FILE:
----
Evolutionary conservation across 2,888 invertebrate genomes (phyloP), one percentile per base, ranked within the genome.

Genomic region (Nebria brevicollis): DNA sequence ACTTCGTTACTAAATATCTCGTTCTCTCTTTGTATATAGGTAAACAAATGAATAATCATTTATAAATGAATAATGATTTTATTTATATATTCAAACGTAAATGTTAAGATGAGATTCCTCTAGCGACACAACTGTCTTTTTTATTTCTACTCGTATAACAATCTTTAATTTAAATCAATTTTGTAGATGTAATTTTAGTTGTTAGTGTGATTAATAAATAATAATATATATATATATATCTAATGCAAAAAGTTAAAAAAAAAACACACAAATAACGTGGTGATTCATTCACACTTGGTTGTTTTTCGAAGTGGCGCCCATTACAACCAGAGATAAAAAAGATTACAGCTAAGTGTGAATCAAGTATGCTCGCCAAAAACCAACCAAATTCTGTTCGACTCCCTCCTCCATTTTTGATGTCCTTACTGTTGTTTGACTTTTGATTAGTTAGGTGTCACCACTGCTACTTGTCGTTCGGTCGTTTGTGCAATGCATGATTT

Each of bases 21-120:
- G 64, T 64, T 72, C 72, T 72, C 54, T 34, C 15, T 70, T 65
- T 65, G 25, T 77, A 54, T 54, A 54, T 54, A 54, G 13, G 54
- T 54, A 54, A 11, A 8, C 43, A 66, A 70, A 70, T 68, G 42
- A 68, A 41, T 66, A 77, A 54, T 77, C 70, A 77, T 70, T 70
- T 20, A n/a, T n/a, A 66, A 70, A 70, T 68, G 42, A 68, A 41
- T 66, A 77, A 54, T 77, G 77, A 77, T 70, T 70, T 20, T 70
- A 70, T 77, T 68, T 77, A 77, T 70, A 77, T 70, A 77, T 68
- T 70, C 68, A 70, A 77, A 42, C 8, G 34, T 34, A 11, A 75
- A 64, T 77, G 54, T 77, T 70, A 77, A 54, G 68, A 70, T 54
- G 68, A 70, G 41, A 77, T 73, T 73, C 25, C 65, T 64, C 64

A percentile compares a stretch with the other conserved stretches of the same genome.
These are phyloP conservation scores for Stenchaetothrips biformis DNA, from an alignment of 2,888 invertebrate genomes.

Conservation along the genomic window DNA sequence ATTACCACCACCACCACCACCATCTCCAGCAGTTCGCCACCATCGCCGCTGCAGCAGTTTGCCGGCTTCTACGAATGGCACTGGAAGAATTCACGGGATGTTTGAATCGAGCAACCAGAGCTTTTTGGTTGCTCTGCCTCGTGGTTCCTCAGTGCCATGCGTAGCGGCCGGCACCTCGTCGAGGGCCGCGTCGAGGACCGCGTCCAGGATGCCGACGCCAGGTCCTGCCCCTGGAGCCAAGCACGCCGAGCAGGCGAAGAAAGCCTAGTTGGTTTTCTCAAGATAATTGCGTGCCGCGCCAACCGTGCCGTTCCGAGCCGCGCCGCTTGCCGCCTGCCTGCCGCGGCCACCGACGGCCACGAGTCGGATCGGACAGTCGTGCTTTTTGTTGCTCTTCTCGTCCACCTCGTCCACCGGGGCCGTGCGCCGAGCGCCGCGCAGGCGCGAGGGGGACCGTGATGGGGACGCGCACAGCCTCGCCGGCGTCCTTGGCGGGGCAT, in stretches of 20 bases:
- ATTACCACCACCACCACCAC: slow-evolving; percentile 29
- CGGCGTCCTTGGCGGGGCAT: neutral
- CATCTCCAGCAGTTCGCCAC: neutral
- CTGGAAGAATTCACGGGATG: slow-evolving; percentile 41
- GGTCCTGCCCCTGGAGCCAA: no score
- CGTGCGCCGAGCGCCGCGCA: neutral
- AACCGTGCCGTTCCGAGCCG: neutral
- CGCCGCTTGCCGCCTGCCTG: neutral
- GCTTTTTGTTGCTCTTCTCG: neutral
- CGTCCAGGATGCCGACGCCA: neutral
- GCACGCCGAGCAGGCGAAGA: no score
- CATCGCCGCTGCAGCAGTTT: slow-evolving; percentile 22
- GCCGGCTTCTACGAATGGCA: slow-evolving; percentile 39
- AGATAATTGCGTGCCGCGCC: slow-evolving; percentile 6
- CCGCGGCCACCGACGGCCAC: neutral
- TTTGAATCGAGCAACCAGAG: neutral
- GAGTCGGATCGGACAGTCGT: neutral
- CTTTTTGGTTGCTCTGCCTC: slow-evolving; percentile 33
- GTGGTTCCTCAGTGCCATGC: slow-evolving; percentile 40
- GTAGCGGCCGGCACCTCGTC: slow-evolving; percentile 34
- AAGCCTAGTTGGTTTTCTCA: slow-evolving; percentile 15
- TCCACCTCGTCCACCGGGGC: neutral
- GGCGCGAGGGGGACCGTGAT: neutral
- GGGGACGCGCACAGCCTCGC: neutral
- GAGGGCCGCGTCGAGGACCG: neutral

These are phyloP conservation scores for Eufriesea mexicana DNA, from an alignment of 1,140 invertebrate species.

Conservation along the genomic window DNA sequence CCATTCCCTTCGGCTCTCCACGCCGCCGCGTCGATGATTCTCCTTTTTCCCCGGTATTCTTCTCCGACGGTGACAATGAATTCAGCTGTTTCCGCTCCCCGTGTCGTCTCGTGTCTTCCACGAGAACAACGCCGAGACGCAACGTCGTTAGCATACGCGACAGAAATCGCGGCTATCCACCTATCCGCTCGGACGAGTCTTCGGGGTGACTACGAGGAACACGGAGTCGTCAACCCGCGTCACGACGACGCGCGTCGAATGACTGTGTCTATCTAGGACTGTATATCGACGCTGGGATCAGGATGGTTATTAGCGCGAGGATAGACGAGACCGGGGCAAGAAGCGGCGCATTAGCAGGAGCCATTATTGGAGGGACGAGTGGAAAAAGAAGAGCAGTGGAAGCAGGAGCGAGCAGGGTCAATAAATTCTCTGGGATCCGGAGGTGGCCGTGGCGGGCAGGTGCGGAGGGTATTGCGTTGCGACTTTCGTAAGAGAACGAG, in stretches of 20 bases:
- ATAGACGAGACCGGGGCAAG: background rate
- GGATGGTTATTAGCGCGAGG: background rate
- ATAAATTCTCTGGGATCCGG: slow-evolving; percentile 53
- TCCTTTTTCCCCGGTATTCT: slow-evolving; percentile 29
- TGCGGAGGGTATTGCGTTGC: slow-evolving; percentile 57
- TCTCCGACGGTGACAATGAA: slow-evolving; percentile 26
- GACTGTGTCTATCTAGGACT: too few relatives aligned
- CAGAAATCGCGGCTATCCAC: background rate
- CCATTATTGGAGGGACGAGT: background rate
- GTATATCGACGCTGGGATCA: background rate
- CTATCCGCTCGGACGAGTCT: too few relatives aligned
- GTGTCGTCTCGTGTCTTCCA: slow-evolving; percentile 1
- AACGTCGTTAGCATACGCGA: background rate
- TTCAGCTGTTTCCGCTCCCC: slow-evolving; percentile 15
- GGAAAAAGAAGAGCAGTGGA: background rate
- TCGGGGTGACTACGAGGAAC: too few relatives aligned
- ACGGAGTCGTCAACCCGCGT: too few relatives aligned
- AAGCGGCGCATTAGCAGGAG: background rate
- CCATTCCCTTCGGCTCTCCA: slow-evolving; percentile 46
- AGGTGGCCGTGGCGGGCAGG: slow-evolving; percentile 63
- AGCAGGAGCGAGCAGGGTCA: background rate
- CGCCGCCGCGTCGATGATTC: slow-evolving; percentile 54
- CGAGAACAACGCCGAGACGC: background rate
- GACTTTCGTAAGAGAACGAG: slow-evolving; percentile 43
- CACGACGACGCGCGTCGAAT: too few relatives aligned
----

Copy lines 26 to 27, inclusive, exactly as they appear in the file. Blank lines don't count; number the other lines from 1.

- CGTCCAGGATGCCGACGCCA: neutral
- GCACGCCGAGCAGGCGAAGA: no score